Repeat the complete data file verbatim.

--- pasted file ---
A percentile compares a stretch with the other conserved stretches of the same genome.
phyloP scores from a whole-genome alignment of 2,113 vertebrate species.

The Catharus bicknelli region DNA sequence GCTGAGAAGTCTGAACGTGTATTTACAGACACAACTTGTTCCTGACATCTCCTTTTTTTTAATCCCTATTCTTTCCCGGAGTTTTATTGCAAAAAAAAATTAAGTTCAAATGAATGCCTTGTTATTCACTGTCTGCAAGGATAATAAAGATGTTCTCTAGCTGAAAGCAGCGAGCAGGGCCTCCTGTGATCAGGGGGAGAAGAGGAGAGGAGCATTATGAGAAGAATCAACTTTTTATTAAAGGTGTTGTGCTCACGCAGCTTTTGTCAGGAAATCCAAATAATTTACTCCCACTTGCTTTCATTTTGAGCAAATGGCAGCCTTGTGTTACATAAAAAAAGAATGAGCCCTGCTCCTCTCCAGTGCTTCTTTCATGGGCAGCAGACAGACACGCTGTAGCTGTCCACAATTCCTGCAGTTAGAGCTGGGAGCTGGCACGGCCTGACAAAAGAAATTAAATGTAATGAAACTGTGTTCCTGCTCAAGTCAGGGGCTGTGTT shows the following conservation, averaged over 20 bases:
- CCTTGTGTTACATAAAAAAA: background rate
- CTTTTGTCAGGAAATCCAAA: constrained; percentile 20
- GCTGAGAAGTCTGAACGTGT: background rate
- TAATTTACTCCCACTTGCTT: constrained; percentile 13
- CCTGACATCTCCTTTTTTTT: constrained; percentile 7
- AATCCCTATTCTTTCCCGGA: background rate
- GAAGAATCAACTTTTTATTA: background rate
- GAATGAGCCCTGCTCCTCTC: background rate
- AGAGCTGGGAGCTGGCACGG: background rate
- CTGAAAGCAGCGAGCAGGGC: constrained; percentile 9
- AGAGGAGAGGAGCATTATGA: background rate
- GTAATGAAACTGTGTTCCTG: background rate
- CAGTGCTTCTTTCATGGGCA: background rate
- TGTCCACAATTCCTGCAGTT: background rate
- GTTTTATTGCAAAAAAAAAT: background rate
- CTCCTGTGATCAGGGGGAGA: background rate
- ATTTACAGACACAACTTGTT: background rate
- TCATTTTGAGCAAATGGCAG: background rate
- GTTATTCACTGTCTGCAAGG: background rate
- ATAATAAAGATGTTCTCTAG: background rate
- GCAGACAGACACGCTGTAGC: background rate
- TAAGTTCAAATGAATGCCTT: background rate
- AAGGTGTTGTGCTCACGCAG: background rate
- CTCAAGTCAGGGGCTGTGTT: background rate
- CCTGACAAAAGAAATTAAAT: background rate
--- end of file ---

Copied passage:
A percentile compares a stretch with the other conserved stretches of the same genome.
phyloP scores from a whole-genome alignment of 2,113 vertebrate species.

The Catharus bicknelli region DNA sequence GCTGAGAAGTCTGAACGTGTATTTACAGACACAACTTGTTCCTGACATCTCCTTTTTTTTAATCCCTATTCTTTCCCGGAGTTTTATTGCAAAAAAAAATTAAGTTCAAATGAATGCCTTGTTATTCACTGTCTGCAAGGATAATAAAGATGTTCTCTAGCTGAAAGCAGCGAGCAGGGCCTCCTGTGATCAGGGGGAGAAGAGGAGAGGAGCATTATGAGAAGAATCAACTTTTTATTAAAGGTGTTGTGCTCACGCAGCTTTTGTCAGGAAATCCAAATAATTTACTCCCACTTGCTTTCATTTTGAGCAAATGGCAGCCTTGTGTTACATAAAAAAAGAATGAGCCCTGCTCCTCTCCAGTGCTTCTTTCATGGGCAGCAGACAGACACGCTGTAGCTGTCCACAATTCCTGCAGTTAGAGCTGGGAGCTGGCACGGCCTGACAAAAGAAATTAAATGTAATGAAACTGTGTTCCTGCTCAAGTCAGGGGCTGTGTT shows the following conservation, averaged over 20 bases:
- CCTTGTGTTACATAAAAAAA: background rate
- CTTTTGTCAGGAAATCCAAA: constrained; percentile 20
- GCTGAGAAGTCTGAACGTGT: background rate
- TAATTTACTCCCACTTGCTT: constrained; percentile 13
- CCTGACATCTCCTTTTTTTT: constrained; percentile 7
- AATCCCTATTCTTTCCCGGA: background rate
- GAAGAATCAACTTTTTATTA: background rate
- GAATGAGCCCTGCTCCTCTC: background rate
- AGAGCTGGGAGCTGGCACGG: background rate
- CTGAAAGCAGCGAGCAGGGC: constrained; percentile 9
- AGAGGAGAGGAGCATTATGA: background rate
- GTAATGAAACTGTGTTCCTG: background rate
- CAGTGCTTCTTTCATGGGCA: background rate
- TGTCCACAATTCCTGCAGTT: background rate
- GTTTTATTGCAAAAAAAAAT: background rate
- CTCCTGTGATCAGGGGGAGA: background rate
- ATTTACAGACACAACTTGTT: background rate
- TCATTTTGAGCAAATGGCAG: background rate
- GTTATTCACTGTCTGCAAGG: background rate
- ATAATAAAGATGTTCTCTAG: background rate
- GCAGACAGACACGCTGTAGC: background rate
- TAAGTTCAAATGAATGCCTT: background rate
- AAGGTGTTGTGCTCACGCAG: background rate
- CTCAAGTCAGGGGCTGTGTT: background rate
- CCTGACAAAAGAAATTAAAT: background rate